As a refresher, here is the line of code to pickle your final model, saving all the weights, without the hassle of saving the structure…


A code-along guide to build a CNN model using computer vision and the Keras deep learning API.

Image for post
Image for post
Image by Josh Riener

In this tutorial, we will use an image dataset created by scrapping free stock photo sites. The image set contains about 2,000 images of individual people labeled as “shaved” or “unshaved”. We will combine computer vision and machine learning to classify images using a Convolutional Neural Network (CNN).

By the end of this tutorial, you will be able to:

  1. Build a CNN model from scratch and using transfer learning
  2. Visualize model structure, hidden layers, and evaluation metrics
  3. Save your CNN Model for re-use, and/or deployment

Importing Libraries & Loading the Image DataFrame

To code along, download my image dataset from Google Drive. All image data is stored…


A code-along guide to download images from Stock Photo sites using Selenium and Python!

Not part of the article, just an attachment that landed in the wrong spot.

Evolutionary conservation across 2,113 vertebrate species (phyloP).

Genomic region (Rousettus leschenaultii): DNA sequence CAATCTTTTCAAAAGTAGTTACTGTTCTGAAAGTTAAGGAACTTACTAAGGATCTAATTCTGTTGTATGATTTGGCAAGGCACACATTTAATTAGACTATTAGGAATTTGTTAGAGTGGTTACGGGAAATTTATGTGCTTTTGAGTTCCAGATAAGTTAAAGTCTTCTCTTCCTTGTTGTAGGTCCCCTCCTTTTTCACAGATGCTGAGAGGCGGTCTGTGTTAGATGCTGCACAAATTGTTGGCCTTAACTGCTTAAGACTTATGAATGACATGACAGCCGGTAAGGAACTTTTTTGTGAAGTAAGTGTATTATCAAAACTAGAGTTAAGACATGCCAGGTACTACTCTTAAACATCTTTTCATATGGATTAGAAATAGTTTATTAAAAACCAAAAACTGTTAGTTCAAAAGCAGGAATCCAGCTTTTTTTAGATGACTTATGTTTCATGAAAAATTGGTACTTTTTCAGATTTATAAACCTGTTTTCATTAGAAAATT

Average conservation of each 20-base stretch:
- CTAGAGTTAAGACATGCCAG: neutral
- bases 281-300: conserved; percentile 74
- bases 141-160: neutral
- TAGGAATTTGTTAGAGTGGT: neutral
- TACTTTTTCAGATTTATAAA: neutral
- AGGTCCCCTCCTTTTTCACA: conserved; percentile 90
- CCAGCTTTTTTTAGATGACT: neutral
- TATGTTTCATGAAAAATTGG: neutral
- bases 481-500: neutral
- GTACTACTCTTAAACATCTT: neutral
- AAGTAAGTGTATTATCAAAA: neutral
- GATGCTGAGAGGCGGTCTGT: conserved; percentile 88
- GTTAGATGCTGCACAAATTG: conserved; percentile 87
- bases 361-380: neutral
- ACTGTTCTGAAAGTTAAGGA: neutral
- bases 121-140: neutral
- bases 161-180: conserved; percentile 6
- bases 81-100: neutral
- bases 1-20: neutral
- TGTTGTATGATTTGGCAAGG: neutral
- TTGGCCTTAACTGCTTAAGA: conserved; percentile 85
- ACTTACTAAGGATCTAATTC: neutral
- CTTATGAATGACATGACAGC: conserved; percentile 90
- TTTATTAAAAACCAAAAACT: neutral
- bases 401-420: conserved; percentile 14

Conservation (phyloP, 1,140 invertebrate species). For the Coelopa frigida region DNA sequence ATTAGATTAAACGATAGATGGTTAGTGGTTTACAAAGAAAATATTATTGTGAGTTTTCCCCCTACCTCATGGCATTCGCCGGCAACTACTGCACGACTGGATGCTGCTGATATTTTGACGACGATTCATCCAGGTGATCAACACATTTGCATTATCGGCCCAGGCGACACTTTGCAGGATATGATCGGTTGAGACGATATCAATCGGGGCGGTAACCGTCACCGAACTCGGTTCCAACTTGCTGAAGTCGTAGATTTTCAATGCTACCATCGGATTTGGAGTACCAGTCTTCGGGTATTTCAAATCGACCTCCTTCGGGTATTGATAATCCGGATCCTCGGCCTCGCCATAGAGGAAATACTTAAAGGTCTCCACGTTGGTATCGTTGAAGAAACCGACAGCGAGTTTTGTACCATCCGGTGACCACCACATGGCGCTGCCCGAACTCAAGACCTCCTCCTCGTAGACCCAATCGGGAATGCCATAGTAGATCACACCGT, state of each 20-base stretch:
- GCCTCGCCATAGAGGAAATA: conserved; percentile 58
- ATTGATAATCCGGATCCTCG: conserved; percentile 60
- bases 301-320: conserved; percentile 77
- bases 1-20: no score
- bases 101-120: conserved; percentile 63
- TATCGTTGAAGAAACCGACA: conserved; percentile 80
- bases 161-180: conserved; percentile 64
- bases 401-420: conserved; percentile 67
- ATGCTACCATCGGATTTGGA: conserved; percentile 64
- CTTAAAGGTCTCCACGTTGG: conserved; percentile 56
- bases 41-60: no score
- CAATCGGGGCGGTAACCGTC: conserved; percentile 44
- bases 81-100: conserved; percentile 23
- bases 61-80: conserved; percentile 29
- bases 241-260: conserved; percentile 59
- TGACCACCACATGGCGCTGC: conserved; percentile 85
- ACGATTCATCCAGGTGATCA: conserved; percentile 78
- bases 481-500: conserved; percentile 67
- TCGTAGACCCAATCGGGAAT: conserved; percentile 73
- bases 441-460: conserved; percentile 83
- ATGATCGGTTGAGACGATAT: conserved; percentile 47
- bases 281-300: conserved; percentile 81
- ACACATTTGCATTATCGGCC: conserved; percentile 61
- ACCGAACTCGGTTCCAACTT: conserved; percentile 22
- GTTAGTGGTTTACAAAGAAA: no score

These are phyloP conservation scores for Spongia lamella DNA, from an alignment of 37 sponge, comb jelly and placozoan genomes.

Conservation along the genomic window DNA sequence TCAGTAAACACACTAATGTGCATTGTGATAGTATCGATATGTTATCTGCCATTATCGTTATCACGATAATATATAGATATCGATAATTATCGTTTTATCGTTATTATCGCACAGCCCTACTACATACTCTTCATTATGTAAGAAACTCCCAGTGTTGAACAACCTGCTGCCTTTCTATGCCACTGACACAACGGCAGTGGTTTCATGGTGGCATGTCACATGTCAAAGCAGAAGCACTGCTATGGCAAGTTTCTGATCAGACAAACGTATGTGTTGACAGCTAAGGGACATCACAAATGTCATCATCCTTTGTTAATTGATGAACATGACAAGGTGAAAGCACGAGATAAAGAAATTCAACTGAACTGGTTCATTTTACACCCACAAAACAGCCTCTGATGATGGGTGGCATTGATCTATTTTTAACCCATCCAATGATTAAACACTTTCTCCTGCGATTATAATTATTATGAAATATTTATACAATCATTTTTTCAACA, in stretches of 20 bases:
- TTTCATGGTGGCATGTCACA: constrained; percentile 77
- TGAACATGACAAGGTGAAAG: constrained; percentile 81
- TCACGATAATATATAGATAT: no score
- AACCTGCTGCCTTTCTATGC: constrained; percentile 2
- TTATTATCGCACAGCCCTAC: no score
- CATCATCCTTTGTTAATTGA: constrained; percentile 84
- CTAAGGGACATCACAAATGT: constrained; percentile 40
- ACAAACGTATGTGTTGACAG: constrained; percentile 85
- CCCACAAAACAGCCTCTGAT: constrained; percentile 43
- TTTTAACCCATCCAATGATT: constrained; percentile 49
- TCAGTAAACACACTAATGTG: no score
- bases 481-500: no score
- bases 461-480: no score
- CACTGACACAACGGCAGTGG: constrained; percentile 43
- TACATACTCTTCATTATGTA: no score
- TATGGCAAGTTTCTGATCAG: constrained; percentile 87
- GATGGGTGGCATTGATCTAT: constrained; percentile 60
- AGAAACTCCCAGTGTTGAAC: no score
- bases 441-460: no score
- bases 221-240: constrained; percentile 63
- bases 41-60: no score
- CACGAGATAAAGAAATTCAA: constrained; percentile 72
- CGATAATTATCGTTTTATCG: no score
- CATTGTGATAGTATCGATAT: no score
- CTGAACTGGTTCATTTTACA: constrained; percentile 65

Image for post
Image for post

This post was inspired by Fabian Bosler’s article Image Scraping with Python. Fabian does a great job explaining web scraping and provides a great boiler plate code for scraping images from Google. For our purposes, we will focus on using selenium in python to download free stock photos from Unsplash.

Unsplash is a website dedicated to sharing stock photography under the Unsplash license. The website claims over 110,000 contributing photographers and generates more than 11 billion photo impressions per month on their growing library of over 1.5 million photos. Wikipedia

Since Unsplash is an interactive site, using Selenium would be…

Jacob Tadesse

Data scientist transitioning from a technology consulting career. https://www.linkedin.com/in/jacobtadesse/

Get the Medium app

A button that says 'Download on the App Store', and if clicked it will lead you to the iOS App store
A button that says 'Get it on, Google Play', and if clicked it will lead you to the Google Play store